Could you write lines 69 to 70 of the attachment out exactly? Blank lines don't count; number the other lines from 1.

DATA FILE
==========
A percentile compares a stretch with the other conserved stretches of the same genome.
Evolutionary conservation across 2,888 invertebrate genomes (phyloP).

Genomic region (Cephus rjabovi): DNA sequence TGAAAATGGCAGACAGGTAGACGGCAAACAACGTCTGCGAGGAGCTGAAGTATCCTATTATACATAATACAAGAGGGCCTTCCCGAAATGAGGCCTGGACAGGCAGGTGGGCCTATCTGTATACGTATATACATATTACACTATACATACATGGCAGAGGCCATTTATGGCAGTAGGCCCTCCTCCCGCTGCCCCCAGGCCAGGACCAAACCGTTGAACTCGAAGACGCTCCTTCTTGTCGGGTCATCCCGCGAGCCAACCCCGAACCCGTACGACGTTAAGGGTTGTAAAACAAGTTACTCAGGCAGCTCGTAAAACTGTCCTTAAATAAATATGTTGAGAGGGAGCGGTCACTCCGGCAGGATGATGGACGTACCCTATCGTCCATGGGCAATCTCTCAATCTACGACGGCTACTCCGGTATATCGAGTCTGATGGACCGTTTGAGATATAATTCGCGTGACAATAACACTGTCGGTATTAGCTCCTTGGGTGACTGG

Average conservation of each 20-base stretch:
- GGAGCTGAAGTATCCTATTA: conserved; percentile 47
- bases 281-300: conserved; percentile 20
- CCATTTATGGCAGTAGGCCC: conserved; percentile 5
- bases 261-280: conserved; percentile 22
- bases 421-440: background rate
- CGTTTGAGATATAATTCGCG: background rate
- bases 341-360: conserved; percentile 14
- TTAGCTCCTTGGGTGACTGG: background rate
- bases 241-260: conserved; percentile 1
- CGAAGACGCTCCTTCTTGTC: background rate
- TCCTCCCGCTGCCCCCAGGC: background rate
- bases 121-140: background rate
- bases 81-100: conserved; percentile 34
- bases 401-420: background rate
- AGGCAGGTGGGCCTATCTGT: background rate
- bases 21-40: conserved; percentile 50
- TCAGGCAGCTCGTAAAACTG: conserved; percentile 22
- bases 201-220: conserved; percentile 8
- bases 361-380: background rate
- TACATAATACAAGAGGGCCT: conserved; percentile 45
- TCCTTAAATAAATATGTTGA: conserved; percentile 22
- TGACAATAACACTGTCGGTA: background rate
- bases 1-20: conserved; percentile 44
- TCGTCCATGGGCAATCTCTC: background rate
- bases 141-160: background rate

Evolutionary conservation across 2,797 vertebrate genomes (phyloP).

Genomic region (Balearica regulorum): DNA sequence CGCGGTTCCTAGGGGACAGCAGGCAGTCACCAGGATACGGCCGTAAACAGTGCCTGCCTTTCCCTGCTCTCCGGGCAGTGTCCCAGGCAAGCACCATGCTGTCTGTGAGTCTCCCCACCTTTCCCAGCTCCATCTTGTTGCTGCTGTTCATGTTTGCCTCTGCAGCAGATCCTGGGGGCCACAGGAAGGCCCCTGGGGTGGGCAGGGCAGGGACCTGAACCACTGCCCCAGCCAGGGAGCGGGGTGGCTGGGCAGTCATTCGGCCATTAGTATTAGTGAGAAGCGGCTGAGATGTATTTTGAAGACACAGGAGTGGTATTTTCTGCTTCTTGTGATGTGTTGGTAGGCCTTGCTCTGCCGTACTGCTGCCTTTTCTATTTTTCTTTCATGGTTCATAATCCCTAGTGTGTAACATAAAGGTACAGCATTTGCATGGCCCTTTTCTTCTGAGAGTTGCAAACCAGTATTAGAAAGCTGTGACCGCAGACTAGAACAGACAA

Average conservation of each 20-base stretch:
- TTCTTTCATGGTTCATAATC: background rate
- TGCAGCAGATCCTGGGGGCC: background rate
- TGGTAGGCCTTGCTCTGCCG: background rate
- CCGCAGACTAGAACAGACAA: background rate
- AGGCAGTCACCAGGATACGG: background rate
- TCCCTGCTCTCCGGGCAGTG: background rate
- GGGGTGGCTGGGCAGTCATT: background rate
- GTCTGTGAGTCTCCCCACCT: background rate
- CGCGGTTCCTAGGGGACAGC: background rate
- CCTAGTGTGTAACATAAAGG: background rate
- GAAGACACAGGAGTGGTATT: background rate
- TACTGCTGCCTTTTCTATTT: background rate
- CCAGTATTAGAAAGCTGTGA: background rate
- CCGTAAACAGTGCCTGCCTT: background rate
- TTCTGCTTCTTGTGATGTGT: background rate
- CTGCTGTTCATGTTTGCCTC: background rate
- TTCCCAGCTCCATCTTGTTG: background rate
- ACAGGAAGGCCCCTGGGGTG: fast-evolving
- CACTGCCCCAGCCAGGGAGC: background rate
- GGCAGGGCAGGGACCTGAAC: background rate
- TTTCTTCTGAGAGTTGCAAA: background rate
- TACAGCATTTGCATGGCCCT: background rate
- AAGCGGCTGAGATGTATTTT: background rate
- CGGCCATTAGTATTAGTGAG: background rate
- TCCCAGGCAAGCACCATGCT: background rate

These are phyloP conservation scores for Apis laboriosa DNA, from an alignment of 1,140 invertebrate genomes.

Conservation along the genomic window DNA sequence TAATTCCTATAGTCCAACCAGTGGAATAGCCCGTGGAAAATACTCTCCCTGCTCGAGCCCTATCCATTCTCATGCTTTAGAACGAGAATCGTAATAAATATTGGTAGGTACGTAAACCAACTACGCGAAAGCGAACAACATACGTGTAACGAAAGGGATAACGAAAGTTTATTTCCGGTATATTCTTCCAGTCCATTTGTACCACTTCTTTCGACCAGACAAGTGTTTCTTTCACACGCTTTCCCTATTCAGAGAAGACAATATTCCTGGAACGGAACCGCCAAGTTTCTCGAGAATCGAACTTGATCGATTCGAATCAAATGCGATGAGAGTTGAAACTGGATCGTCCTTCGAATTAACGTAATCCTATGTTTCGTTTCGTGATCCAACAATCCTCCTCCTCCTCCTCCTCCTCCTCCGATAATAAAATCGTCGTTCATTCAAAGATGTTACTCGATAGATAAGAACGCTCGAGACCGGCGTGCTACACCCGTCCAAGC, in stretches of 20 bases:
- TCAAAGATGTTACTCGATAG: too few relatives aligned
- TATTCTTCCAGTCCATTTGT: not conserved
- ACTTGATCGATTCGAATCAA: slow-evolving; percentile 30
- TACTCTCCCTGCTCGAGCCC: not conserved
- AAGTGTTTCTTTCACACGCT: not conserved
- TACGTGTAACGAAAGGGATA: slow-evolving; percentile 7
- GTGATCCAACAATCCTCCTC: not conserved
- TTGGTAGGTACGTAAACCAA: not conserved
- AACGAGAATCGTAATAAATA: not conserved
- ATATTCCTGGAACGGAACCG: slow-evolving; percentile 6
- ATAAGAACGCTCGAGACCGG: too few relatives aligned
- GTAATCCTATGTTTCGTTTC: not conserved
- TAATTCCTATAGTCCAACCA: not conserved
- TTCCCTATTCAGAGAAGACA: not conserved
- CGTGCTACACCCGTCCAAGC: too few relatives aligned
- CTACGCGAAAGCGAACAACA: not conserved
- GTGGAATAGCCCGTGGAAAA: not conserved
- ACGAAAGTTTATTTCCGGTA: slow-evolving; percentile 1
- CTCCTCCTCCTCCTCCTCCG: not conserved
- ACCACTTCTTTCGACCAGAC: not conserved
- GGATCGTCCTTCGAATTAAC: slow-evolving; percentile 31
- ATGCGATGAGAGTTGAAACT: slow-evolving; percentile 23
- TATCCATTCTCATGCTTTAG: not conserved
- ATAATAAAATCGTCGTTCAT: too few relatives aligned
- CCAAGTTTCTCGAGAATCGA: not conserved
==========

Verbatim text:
- ATATTCCTGGAACGGAACCG: slow-evolving; percentile 6
- ATAAGAACGCTCGAGACCGG: too few relatives aligned